Other names by which the air is known are “Maureen from Gibberland,” “Forgive the Muse that Slumbered,” and “Fare You Well, Killeavy.” A version of it in the Forde Collection, entitled “Captain MacGreal of Connemara,” is to be found as an unpublished air in Dr. Joyce’s Old Irish Folk Music and Songs, issued in 1909.

“The Green Woods of Truigha” is a melody of great antiquity, as is proved by its structure and by the fact of its being known by so many names in different parts of the country. Besides the above name, which it bears in Ulster, it is known in Leimster as “Ned of the Hill” (Eamonn an Cnuic); in Connacht as “Colonel O’Gara,” and in Munster as “Mor no Beag” (‘Big or Little”), with a variety of other aliases.

That delightfully poetic name, “Oh, Arranmore, Loved Arranmore,” in Moore’s Melodies, has come to be better known than “Kildroughalt Fair,” the air to which it is set and which was included in Holden’s Periodical Irish Melodies, printed from 1806 to 1808. It is also included under the latter name in Lynch’s Melodies of Ireland, published in 1845. Variants of this air were “Lough Sheeling,” “Old Truicha,” and “Thy Fair Bosom.”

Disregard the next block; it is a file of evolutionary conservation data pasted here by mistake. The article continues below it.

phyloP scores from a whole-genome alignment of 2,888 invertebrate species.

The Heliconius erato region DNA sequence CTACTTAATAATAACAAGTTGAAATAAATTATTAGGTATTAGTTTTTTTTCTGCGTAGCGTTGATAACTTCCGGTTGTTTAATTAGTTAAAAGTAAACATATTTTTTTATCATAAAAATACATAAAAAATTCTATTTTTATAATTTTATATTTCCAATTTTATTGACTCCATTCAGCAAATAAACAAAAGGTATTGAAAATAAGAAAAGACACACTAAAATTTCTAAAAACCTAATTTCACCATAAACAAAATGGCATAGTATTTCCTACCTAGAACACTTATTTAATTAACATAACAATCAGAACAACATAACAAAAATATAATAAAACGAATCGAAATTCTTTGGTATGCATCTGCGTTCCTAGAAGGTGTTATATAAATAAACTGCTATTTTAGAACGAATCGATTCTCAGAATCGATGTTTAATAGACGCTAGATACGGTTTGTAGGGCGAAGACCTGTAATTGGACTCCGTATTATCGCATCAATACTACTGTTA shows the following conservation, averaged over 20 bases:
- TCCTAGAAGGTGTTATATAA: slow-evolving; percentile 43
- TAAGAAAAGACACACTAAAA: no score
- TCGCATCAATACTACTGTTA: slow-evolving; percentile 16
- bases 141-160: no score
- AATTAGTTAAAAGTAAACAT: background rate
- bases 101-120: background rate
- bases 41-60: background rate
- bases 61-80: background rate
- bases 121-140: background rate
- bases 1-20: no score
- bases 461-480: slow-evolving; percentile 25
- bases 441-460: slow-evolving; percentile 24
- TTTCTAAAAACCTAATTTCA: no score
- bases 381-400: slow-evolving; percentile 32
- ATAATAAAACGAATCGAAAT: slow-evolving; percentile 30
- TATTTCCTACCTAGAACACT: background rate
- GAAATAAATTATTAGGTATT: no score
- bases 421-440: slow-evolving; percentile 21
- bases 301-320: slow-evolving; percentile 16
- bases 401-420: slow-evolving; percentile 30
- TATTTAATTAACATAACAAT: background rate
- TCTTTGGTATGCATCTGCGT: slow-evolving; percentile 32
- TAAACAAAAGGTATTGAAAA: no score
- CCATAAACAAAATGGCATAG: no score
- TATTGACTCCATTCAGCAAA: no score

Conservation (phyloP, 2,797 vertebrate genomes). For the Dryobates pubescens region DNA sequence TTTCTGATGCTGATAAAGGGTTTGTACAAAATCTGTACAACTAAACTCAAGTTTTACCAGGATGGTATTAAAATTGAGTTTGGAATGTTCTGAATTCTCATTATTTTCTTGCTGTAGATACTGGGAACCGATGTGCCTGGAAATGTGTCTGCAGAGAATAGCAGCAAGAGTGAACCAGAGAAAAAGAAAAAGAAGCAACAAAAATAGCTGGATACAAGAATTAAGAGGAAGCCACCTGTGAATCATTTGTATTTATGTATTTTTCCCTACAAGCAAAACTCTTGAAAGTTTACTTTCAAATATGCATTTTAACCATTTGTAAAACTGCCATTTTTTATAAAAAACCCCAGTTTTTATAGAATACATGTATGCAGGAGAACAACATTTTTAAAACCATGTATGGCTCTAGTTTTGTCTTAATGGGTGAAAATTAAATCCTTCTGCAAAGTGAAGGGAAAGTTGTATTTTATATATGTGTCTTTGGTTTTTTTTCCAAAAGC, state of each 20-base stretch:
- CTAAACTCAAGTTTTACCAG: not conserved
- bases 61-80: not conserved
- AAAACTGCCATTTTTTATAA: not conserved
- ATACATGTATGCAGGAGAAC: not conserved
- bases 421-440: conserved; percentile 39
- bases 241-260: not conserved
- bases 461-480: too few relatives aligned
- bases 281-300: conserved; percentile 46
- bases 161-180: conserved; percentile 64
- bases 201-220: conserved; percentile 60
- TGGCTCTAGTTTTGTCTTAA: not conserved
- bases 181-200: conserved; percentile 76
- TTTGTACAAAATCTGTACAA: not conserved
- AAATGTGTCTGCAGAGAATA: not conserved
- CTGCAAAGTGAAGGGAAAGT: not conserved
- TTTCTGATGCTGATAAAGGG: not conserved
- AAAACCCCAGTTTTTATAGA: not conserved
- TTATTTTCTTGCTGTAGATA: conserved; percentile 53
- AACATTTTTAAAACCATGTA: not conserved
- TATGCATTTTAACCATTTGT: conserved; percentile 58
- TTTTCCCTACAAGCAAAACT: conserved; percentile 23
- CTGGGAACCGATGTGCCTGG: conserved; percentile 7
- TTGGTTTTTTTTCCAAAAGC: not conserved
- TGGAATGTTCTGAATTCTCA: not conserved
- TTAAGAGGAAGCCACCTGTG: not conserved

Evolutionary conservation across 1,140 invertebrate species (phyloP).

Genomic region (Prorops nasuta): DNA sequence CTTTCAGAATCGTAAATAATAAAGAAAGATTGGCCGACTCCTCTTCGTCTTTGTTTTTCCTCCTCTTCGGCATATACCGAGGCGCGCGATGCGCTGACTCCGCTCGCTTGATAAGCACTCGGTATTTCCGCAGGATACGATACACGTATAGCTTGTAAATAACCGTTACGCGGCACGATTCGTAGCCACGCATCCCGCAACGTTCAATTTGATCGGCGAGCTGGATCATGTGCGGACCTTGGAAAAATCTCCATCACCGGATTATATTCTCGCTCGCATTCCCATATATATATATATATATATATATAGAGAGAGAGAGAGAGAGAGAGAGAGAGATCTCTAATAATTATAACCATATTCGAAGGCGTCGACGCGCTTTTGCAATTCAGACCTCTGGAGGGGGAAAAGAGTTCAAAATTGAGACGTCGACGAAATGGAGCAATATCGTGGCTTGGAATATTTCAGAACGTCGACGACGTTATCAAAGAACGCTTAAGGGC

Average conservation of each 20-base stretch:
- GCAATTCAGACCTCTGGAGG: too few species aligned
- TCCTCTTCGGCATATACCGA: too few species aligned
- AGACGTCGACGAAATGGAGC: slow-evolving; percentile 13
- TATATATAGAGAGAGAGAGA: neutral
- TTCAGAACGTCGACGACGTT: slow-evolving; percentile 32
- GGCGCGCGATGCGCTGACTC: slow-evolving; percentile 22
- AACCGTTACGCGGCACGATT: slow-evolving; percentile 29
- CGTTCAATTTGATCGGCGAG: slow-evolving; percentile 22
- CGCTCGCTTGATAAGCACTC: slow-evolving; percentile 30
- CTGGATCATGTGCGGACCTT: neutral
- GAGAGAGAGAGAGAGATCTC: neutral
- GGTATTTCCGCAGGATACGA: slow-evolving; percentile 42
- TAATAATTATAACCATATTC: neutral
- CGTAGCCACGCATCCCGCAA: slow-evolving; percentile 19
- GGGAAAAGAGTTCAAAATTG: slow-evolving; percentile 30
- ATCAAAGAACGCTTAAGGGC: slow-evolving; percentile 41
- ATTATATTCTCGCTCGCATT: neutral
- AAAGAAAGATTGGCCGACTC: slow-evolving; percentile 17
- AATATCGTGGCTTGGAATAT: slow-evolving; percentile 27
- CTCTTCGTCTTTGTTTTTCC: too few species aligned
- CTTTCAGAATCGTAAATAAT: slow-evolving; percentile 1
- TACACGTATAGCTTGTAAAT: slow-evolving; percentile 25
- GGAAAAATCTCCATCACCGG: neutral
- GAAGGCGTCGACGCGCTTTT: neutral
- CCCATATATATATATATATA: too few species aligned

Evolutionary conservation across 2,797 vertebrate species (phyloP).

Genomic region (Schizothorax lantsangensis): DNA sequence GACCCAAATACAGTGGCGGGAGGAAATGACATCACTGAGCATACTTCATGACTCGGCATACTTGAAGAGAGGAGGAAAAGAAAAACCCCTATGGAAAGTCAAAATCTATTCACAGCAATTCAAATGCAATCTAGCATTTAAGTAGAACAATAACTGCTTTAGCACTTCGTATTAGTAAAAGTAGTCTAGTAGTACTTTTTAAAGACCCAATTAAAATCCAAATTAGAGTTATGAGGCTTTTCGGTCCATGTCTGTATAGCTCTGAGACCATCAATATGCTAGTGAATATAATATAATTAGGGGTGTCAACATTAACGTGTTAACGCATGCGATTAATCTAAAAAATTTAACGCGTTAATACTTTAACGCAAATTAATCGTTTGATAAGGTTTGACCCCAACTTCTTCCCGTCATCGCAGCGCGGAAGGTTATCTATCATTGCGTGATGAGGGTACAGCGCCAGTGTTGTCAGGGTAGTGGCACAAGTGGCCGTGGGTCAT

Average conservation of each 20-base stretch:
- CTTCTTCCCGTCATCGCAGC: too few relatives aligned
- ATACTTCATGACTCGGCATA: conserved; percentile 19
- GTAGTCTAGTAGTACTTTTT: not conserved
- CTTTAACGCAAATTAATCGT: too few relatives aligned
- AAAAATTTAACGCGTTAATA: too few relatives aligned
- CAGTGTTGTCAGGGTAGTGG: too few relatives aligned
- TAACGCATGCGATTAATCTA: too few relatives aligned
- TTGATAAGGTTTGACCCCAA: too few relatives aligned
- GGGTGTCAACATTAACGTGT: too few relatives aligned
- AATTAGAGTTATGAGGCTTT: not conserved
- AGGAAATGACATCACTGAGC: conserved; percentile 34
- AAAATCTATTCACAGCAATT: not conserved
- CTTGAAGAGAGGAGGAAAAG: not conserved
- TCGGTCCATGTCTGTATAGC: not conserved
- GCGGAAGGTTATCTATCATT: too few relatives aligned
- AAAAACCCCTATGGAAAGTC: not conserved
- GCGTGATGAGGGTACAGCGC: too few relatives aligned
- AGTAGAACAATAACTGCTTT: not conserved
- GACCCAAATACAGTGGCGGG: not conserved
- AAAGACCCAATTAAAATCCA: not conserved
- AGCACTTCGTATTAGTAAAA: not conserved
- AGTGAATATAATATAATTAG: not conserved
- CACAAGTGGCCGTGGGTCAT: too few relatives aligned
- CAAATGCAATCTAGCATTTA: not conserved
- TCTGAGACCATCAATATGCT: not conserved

Another setting of “Kildroughalt Fair” is “Bridget O’Neill,” one of the numbers in Bunting’s second collection, published in 1809. An older version of this air is printed under the name “My Lodging Is Uncertain,” in O’Farrell’s Pocket Companion for the Irish or Union Pipes, published in 1804.

One of Gerald Griffin’s poems, “The Wanderer’s Return,” commencing, “I’ve come unto my home again,” is set to the music of “Kildroughalt Fair” in Moffat’s Minstrelsy of Ireland.

A very popular old Irish marching tune was “Domhnall na Greine,” first printed in O’Farrell’s Pocket Companion for the Irish or Union Pipes, in which the name appeared as “Donald na Greana,” and twice elsewhere in the same collection, whether unconsciously or not, as “O, My Dear Judy” and “The Boney Hilander.”

The old Irish title means in English “Daniel of the Sun” or “Sunny Dan.” The origin of the name is thus explained by John 0’Daly, editor of The Poets and Poetry of Munster. Domhnall was a fellow who loitered his time idly basking in the sun, as his cognomen would indicate, and consequently he became a fitting subject for the poets to display their wit upon. O’Daly, who gives many specimens of this wit in Irish and English, prints one epic of thirteen verses in the original Irish, with a rhyming English translation describing Dhonal’s mock heroic accomplishments.